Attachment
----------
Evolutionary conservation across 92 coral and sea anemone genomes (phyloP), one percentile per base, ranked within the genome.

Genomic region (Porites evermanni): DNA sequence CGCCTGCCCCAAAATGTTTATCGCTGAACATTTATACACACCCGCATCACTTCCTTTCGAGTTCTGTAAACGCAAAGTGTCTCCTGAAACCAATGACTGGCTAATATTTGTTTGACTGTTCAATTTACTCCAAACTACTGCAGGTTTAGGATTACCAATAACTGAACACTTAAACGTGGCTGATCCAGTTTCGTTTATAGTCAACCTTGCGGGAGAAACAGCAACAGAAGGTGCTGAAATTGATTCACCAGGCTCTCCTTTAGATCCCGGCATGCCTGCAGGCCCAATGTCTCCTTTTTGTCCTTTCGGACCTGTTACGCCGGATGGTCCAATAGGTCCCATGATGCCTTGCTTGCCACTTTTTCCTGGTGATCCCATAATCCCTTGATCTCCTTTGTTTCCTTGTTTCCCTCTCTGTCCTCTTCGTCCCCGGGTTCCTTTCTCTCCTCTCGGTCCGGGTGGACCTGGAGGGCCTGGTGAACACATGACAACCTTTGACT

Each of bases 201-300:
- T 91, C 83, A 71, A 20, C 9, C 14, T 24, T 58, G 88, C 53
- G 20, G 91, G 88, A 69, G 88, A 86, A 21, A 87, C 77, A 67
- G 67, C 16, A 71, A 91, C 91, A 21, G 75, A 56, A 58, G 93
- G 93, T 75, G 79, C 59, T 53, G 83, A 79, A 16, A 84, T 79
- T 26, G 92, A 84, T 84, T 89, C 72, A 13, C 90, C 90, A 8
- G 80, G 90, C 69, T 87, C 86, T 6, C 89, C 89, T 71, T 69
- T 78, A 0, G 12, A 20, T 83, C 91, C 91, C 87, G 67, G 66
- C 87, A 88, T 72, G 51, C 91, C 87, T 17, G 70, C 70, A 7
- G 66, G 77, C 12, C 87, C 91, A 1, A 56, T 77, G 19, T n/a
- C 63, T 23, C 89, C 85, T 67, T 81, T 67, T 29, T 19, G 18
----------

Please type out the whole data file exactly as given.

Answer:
Evolutionary conservation across 92 coral and sea anemone genomes (phyloP), one percentile per base, ranked within the genome.

Genomic region (Porites evermanni): DNA sequence CGCCTGCCCCAAAATGTTTATCGCTGAACATTTATACACACCCGCATCACTTCCTTTCGAGTTCTGTAAACGCAAAGTGTCTCCTGAAACCAATGACTGGCTAATATTTGTTTGACTGTTCAATTTACTCCAAACTACTGCAGGTTTAGGATTACCAATAACTGAACACTTAAACGTGGCTGATCCAGTTTCGTTTATAGTCAACCTTGCGGGAGAAACAGCAACAGAAGGTGCTGAAATTGATTCACCAGGCTCTCCTTTAGATCCCGGCATGCCTGCAGGCCCAATGTCTCCTTTTTGTCCTTTCGGACCTGTTACGCCGGATGGTCCAATAGGTCCCATGATGCCTTGCTTGCCACTTTTTCCTGGTGATCCCATAATCCCTTGATCTCCTTTGTTTCCTTGTTTCCCTCTCTGTCCTCTTCGTCCCCGGGTTCCTTTCTCTCCTCTCGGTCCGGGTGGACCTGGAGGGCCTGGTGAACACATGACAACCTTTGACT

Each of bases 201-300:
- T 91, C 83, A 71, A 20, C 9, C 14, T 24, T 58, G 88, C 53
- G 20, G 91, G 88, A 69, G 88, A 86, A 21, A 87, C 77, A 67
- G 67, C 16, A 71, A 91, C 91, A 21, G 75, A 56, A 58, G 93
- G 93, T 75, G 79, C 59, T 53, G 83, A 79, A 16, A 84, T 79
- T 26, G 92, A 84, T 84, T 89, C 72, A 13, C 90, C 90, A 8
- G 80, G 90, C 69, T 87, C 86, T 6, C 89, C 89, T 71, T 69
- T 78, A 0, G 12, A 20, T 83, C 91, C 91, C 87, G 67, G 66
- C 87, A 88, T 72, G 51, C 91, C 87, T 17, G 70, C 70, A 7
- G 66, G 77, C 12, C 87, C 91, A 1, A 56, T 77, G 19, T n/a
- C 63, T 23, C 89, C 85, T 67, T 81, T 67, T 29, T 19, G 18